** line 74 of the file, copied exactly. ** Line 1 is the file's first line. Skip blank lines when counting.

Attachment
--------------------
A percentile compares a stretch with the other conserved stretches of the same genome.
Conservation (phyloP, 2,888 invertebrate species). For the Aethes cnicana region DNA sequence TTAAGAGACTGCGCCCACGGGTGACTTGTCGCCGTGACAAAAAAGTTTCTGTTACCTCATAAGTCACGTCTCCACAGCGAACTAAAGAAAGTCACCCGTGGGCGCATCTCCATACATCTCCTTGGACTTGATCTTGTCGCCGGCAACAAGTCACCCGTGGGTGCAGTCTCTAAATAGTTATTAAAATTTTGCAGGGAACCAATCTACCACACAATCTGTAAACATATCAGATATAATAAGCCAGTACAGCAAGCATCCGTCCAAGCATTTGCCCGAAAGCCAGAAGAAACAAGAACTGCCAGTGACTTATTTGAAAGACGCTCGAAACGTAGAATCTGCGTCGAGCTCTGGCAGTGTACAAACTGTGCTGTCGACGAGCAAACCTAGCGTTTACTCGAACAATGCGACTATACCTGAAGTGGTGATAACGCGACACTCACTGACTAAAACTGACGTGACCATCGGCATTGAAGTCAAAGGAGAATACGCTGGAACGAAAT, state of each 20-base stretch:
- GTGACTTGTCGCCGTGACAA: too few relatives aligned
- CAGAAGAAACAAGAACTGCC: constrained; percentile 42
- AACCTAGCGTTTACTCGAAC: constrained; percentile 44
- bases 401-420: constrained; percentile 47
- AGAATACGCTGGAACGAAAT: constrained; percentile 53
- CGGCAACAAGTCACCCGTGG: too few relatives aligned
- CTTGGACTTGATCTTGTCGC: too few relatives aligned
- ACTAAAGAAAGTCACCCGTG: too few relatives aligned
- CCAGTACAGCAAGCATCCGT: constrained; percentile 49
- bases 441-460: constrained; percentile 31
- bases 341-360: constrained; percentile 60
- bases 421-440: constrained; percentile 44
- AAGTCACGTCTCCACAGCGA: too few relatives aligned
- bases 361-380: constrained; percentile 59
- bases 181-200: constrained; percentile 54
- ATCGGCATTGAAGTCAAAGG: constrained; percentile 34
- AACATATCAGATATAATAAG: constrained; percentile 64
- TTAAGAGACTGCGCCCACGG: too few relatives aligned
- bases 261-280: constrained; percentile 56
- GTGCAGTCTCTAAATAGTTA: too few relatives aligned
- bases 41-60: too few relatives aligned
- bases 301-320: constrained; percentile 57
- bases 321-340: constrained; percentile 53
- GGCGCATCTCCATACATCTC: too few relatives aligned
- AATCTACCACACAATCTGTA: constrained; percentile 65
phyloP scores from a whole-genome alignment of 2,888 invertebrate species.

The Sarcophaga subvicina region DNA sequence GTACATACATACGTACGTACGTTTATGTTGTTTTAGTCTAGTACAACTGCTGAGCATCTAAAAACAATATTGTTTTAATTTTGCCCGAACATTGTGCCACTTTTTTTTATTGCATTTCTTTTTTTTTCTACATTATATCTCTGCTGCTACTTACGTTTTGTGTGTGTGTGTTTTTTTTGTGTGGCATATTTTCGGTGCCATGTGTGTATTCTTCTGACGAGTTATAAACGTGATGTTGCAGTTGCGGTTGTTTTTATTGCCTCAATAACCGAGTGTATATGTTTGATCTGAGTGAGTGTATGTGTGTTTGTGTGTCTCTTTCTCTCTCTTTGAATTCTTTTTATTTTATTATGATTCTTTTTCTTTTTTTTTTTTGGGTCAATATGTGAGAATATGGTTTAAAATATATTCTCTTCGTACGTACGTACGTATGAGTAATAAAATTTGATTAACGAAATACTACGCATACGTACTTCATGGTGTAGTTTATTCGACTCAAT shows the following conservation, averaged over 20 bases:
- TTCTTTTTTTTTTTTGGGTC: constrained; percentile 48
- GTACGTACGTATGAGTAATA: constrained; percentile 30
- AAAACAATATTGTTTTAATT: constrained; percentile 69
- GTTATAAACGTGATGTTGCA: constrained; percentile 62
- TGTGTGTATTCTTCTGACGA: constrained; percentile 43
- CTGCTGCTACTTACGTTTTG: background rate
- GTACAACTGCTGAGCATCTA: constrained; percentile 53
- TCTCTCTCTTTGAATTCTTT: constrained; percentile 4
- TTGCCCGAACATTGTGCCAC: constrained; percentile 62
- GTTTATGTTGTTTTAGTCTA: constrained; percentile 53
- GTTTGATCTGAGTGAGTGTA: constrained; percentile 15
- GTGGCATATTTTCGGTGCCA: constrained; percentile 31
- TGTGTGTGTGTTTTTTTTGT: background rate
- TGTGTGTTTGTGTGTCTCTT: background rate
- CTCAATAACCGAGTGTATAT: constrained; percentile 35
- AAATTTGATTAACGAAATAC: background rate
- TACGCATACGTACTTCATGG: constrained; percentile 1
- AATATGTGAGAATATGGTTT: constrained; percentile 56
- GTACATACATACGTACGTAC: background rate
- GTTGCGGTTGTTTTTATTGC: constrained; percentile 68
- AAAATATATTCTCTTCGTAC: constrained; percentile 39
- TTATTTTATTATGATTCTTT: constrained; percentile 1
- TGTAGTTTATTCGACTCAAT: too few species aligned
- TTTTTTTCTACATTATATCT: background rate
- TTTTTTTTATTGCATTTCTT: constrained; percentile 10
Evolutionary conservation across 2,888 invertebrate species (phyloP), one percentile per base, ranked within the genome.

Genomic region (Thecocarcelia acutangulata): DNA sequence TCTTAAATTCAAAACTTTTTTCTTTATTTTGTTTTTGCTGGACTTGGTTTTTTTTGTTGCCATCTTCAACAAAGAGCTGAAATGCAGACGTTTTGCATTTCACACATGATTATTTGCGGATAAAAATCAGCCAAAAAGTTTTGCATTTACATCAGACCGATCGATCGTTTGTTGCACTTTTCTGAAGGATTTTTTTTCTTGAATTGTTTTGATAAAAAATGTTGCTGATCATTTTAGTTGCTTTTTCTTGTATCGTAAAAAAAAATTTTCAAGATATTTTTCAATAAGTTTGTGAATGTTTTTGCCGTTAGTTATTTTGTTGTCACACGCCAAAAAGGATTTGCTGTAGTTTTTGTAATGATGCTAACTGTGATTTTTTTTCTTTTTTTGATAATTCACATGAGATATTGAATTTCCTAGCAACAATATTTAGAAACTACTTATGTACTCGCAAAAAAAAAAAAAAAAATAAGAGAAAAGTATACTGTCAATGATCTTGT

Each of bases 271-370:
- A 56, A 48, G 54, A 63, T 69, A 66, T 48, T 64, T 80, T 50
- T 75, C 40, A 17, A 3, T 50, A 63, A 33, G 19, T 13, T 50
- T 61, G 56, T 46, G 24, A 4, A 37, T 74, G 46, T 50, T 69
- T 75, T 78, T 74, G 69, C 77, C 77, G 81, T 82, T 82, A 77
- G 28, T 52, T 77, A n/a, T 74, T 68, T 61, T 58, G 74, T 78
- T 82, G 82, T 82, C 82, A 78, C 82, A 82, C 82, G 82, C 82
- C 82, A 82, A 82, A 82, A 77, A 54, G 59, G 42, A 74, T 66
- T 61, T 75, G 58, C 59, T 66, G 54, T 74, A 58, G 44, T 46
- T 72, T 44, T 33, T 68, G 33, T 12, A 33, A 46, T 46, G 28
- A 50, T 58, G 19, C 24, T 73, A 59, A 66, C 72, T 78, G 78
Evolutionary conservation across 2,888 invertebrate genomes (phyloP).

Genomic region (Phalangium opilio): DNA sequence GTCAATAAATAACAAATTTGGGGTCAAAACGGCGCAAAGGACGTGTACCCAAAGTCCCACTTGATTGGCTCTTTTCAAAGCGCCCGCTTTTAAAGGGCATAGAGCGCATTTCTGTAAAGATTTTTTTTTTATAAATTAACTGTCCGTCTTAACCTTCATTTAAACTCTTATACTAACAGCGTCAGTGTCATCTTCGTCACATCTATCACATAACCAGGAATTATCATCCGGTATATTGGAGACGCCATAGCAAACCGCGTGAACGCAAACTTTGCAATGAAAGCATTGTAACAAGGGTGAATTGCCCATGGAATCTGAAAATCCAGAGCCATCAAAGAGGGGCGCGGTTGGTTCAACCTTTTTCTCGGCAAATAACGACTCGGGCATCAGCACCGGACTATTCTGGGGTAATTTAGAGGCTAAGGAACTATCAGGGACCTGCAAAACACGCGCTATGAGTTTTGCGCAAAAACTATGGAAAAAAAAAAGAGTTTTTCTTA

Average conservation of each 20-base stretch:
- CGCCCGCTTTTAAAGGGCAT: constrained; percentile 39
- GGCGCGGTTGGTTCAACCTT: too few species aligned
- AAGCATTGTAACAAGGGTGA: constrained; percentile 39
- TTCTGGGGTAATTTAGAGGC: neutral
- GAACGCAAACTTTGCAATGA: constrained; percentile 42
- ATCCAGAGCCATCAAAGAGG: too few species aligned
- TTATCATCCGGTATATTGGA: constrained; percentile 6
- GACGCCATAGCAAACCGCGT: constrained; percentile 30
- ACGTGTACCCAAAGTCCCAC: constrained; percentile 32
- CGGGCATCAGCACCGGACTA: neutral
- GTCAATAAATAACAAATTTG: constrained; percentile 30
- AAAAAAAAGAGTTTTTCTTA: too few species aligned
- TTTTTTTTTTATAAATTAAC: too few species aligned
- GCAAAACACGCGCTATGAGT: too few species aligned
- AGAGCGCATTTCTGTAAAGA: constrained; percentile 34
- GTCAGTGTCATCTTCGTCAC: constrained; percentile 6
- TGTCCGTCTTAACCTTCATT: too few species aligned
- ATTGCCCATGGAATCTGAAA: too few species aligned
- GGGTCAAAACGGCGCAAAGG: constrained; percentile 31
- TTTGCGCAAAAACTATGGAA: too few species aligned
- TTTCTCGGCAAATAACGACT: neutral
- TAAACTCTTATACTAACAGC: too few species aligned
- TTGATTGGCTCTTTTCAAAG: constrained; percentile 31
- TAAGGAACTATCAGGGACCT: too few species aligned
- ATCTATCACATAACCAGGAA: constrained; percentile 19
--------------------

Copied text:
- TTCTGGGGTAATTTAGAGGC: neutral